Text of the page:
Choosing phylogenetic approaches
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8.0 years ago
Yongjie Zhang ▴ 100

Hello all,

I have constructed phylogenetic trees for my data set using three different approaches, namely MP, ML, and BI. When I submited the paper, one reviewer commented our phylogenetic approaches below.

I still do not really understand why MP is used to reconstruct phylogenetic trees, because BI and ML are used as well. It is of course a matter of choice, but if MP is used with molecular data, molecular evolution should be implemented as well as possible in the analysis, e.g. via adjusted Ti/Tv, step matrices, ... ideally not using ML to define the values used, else just use ML to make the tree if the analysis is feasible, as it is the case here

In my analysis with MP, I had gaps treated as the fifth base, so it's not allowed to set Ti/Tv step matrices because of conflicts of the two settings. Can you tell what phylogenetic approaches you generally use? Also, can you suggest how to respond this comment? Thanks.

Yongjie

phylogeny • 3.1k views
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Interesting precedent........ crowdsourcing reviewer responses !

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MP is a relatively outdated method. I guess the reviewer meant that you should stick to ML and BI only, as they are apparently statistically more robust. NJ is old too, but if you do prefer NJ, Clearcut is the state-of-art program to do NJ in 2014. Nowadays computing power is no longer a big issue for ML (if still for BI). FastTree or ExaML can build tree upon tons of sequences in a short time. If there are some sites that may be saturated, you should remove them from the dataset.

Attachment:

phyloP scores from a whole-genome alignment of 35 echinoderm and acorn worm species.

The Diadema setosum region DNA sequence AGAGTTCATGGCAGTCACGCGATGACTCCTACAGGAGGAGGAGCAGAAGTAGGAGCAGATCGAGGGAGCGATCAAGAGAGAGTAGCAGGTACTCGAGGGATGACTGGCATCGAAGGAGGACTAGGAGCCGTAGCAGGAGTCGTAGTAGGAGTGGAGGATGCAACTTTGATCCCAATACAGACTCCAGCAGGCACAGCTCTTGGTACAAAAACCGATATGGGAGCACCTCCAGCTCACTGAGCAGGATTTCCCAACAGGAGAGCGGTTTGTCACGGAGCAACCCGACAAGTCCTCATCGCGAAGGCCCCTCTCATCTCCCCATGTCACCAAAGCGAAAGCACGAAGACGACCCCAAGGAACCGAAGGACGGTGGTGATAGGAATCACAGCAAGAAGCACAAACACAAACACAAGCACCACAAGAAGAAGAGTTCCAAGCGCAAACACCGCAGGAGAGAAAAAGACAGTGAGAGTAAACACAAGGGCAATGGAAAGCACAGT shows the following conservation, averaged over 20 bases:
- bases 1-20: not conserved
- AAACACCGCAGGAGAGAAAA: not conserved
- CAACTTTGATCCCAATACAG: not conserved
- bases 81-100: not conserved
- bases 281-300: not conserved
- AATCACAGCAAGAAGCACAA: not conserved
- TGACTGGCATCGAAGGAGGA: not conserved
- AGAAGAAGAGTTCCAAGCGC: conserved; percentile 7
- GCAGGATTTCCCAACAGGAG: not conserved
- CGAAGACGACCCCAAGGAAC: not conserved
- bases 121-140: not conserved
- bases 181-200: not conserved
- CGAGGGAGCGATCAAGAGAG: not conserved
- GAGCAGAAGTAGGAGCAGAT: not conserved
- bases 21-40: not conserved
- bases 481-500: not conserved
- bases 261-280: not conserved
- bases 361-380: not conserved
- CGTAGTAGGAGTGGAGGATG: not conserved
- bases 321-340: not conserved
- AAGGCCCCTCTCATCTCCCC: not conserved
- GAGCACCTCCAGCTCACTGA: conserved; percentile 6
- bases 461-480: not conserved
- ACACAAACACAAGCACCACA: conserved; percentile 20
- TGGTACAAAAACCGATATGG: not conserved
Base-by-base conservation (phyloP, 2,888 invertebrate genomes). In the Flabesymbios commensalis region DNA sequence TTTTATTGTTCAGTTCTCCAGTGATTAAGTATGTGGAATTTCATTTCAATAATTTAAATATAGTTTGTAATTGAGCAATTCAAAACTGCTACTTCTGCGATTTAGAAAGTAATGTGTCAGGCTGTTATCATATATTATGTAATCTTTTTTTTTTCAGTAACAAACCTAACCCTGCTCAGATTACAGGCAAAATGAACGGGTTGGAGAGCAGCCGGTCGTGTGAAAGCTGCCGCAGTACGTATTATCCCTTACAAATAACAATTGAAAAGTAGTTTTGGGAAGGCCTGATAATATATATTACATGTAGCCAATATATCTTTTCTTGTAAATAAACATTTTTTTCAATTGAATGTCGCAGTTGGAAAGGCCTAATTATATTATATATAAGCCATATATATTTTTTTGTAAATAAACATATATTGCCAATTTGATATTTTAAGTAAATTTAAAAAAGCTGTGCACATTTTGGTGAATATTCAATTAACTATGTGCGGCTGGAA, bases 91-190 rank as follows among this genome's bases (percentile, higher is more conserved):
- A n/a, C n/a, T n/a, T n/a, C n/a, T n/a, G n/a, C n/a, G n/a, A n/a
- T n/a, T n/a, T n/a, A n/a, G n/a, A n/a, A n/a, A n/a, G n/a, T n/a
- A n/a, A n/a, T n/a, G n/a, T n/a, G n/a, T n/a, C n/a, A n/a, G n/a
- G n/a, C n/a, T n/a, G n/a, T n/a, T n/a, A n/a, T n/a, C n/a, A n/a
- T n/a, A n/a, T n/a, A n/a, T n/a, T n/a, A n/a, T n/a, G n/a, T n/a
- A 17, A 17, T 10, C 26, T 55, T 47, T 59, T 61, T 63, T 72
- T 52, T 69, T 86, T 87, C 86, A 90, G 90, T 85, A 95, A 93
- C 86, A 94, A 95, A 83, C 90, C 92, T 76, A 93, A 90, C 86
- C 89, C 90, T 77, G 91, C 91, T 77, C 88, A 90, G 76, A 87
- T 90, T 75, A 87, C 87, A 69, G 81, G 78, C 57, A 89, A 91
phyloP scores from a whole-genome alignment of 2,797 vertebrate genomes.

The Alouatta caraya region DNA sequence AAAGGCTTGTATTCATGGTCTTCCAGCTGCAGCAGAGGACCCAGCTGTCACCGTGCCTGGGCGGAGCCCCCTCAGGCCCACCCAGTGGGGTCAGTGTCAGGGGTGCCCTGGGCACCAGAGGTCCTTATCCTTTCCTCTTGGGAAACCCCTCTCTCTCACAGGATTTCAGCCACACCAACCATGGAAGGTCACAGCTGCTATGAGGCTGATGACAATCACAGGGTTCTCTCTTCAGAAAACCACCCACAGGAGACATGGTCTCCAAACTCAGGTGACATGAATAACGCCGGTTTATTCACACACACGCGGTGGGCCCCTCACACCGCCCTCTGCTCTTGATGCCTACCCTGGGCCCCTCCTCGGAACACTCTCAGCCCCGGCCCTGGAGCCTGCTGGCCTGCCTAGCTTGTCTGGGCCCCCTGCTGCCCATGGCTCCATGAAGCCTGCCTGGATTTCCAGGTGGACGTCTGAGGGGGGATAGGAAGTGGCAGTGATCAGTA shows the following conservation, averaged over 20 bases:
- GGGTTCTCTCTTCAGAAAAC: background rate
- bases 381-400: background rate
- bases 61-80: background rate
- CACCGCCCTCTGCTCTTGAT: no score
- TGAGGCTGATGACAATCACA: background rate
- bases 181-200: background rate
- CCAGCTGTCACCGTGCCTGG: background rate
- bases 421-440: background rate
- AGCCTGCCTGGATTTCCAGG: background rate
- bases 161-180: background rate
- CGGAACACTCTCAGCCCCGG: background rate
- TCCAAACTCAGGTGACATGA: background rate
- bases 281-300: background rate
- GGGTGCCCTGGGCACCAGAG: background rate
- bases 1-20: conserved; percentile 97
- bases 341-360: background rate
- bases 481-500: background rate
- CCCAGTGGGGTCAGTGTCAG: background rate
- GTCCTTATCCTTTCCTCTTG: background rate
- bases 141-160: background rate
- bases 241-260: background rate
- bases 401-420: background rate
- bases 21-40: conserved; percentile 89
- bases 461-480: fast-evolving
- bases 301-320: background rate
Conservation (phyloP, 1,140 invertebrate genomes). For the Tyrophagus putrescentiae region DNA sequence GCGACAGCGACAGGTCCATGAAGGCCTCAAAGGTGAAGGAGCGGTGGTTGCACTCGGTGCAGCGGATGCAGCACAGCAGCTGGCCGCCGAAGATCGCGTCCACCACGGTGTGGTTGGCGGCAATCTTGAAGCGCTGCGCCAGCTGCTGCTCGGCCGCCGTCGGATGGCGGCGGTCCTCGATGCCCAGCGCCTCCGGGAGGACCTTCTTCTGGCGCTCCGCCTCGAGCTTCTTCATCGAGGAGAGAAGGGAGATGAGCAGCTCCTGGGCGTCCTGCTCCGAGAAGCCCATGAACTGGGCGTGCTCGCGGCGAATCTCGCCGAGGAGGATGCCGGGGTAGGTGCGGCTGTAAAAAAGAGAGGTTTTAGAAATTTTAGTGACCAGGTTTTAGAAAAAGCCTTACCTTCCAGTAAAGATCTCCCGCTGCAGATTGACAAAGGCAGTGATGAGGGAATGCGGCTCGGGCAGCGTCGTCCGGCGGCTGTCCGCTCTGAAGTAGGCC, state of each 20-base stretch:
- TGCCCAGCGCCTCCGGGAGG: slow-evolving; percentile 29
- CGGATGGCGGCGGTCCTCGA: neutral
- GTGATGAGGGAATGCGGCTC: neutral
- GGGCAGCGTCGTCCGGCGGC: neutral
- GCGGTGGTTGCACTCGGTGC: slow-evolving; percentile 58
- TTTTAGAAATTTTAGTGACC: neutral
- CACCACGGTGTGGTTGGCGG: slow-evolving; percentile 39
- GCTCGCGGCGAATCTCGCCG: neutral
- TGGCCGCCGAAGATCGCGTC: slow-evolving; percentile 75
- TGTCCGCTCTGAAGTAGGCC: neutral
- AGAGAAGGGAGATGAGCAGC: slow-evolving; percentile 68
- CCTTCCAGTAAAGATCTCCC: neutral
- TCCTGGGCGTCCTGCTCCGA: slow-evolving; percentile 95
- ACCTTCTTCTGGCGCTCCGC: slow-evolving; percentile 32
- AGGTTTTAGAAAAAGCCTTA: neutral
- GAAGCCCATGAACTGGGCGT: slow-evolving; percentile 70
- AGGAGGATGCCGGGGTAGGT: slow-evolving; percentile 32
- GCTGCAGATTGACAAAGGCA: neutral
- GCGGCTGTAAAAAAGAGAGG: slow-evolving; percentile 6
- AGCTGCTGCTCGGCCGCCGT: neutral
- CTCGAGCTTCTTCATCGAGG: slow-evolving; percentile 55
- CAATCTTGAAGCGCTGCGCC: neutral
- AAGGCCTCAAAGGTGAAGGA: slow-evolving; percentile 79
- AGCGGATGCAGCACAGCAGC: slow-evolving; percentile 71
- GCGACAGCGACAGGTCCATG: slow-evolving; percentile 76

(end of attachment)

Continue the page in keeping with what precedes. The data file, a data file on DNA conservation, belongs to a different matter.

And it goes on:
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This is a bit of a late comment, but while BI and ML are great methods under the right circumstances, I do feel that these methods have more issues than many are willing to admit or take the time to examine. Both require the making of assumptions. Assumptions about substitution models, assumptions about rate heterogeneity and how to deal with it, assumptions that a single model will be appropriate along all edges of the tree etc. While MP is indeed an older method, in this age of abundant sequence data if one can identify a subset of informative sites in an alignment that are likely to have undergone only a single character state change (there are ways of doing this), MP may actually be very effective. This enables one to avoid making too many assumptions and this can be a good thing. Let us not throw out the baby with the bathwater on parsimony-based analysis.

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First of all, how diverged are your sequences?

If they are all very closely related and you aren't too worried about sites having changed more than once then MP is fine - though I'd still add confidence scores of some kind after bootstrapping. I like MP for closely related taxa because the assumptions made in stating explicit substitution models are avoided.